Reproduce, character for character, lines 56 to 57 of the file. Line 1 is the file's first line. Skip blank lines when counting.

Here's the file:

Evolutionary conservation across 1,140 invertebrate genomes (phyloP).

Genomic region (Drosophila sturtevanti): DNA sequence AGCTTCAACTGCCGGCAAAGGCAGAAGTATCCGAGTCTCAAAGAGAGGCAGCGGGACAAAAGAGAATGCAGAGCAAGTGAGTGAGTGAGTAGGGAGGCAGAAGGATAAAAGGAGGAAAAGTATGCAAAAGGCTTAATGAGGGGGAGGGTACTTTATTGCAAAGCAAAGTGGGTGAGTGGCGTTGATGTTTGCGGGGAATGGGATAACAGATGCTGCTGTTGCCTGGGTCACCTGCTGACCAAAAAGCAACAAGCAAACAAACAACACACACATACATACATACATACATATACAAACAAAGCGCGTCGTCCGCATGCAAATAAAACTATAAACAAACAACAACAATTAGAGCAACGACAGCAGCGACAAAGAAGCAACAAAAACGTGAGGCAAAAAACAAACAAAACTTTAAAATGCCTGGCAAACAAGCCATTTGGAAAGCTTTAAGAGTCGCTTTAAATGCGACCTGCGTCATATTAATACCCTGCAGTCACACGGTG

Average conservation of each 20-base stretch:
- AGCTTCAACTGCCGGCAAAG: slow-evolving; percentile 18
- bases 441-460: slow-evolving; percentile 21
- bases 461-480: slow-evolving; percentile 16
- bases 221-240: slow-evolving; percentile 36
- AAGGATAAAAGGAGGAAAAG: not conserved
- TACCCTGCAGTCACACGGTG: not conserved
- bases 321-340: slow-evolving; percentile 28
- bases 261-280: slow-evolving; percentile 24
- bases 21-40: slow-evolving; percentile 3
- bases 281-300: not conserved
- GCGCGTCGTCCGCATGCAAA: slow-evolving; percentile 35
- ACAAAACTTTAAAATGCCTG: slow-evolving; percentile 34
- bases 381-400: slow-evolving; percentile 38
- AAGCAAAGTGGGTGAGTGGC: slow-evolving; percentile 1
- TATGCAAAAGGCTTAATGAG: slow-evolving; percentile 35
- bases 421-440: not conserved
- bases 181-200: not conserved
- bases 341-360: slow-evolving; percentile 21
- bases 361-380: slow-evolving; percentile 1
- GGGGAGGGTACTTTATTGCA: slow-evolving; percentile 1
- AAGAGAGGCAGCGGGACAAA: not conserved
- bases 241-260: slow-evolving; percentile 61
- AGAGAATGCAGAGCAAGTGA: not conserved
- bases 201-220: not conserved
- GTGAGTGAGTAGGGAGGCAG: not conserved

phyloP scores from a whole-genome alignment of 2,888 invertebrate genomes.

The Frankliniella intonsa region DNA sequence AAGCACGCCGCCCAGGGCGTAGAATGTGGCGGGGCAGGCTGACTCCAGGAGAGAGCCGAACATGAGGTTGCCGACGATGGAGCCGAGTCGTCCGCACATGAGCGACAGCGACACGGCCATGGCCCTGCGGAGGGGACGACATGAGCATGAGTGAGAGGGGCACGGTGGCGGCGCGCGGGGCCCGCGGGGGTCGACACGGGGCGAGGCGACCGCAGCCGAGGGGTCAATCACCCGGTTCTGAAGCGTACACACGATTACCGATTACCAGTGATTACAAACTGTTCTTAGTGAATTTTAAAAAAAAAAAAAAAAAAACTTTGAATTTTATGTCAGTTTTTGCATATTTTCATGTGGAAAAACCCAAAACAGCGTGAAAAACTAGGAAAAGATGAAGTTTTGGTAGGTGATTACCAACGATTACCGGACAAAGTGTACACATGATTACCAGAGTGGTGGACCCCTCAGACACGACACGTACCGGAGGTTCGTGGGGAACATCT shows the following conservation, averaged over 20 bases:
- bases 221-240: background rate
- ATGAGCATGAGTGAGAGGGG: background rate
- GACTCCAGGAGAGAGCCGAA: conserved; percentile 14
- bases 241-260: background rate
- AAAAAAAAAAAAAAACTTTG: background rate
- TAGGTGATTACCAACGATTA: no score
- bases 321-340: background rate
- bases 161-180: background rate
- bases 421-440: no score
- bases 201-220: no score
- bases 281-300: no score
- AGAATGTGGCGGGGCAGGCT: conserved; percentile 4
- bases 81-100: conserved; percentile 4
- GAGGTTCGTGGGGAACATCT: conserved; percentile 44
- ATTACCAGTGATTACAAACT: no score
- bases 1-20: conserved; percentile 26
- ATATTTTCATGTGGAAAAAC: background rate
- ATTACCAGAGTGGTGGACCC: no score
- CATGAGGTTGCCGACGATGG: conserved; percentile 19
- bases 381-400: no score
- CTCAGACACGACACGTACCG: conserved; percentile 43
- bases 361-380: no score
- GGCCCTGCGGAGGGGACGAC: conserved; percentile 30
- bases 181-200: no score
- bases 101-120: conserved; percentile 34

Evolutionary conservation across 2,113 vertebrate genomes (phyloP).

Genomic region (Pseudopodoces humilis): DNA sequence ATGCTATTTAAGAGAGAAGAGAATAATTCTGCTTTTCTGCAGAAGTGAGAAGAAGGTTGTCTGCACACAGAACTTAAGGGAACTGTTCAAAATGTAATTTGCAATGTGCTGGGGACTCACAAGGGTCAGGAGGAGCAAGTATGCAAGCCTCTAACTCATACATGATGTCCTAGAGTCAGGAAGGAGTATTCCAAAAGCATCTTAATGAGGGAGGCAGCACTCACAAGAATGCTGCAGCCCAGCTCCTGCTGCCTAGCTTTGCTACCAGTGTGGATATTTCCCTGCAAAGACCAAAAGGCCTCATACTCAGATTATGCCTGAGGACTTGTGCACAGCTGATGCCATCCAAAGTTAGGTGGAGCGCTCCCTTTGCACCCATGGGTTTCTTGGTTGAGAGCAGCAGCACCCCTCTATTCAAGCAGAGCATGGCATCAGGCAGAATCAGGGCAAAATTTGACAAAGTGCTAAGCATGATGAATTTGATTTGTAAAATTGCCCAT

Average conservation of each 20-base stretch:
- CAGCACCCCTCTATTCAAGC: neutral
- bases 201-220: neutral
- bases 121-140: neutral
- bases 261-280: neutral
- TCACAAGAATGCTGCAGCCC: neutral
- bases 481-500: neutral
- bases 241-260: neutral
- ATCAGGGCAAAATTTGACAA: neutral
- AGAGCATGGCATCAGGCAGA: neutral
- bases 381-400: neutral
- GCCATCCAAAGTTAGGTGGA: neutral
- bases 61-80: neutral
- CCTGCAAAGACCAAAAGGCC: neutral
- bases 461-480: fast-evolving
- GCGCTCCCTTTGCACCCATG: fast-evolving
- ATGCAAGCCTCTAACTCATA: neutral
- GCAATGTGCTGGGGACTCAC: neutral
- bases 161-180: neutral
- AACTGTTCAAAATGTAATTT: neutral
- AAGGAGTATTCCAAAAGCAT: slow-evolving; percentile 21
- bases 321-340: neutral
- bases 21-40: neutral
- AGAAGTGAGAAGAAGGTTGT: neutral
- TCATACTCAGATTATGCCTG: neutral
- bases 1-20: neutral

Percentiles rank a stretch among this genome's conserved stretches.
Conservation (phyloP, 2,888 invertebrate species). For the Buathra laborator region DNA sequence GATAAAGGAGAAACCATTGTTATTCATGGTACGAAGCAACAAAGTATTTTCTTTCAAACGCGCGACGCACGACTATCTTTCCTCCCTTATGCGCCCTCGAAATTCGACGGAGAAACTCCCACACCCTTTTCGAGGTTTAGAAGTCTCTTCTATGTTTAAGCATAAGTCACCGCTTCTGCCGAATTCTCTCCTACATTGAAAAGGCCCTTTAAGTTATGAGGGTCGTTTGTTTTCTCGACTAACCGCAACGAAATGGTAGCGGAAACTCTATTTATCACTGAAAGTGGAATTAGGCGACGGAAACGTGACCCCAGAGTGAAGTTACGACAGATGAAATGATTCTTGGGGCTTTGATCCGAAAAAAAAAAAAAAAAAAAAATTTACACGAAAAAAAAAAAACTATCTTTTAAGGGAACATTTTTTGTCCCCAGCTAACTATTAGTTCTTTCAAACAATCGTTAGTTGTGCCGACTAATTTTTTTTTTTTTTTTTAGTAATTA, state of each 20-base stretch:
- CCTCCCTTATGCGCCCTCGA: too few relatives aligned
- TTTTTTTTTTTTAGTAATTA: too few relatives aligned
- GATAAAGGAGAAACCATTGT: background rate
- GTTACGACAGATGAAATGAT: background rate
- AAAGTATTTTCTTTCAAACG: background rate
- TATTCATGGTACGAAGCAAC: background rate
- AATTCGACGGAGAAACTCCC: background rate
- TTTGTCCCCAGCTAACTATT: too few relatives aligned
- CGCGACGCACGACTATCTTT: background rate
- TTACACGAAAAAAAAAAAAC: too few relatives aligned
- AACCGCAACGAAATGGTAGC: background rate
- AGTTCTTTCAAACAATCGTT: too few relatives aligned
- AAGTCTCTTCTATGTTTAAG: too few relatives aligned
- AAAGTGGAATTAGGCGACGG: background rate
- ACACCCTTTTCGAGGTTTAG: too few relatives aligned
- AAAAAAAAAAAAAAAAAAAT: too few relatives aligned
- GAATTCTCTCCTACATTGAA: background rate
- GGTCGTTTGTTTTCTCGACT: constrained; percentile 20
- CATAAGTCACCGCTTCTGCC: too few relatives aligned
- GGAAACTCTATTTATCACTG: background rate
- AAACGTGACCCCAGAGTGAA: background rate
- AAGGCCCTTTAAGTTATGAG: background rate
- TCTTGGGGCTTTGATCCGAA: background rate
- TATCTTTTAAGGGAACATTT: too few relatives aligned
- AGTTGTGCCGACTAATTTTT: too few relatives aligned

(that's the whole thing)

Evolutionary conservation across 2,113 vertebrate genomes (phyloP).

Genomic region (Pseudopodoces humilis): DNA sequence ATGCTATTTAAGAGAGAAGAGAATAATTCTGCTTTTCTGCAGAAGTGAGAAGAAGGTTGTCTGCACACAGAACTTAAGGGAACTGTTCAAAATGTAATTTGCAATGTGCTGGGGACTCACAAGGGTCAGGAGGAGCAAGTATGCAAGCCTCTAACTCATACATGATGTCCTAGAGTCAGGAAGGAGTATTCCAAAAGCATCTTAATGAGGGAGGCAGCACTCACAAGAATGCTGCAGCCCAGCTCCTGCTGCCTAGCTTTGCTACCAGTGTGGATATTTCCCTGCAAAGACCAAAAGGCCTCATACTCAGATTATGCCTGAGGACTTGTGCACAGCTGATGCCATCCAAAGTTAGGTGGAGCGCTCCCTTTGCACCCATGGGTTTCTTGGTTGAGAGCAGCAGCACCCCTCTATTCAAGCAGAGCATGGCATCAGGCAGAATCAGGGCAAAATTTGACAAAGTGCTAAGCATGATGAATTTGATTTGTAAAATTGCCCAT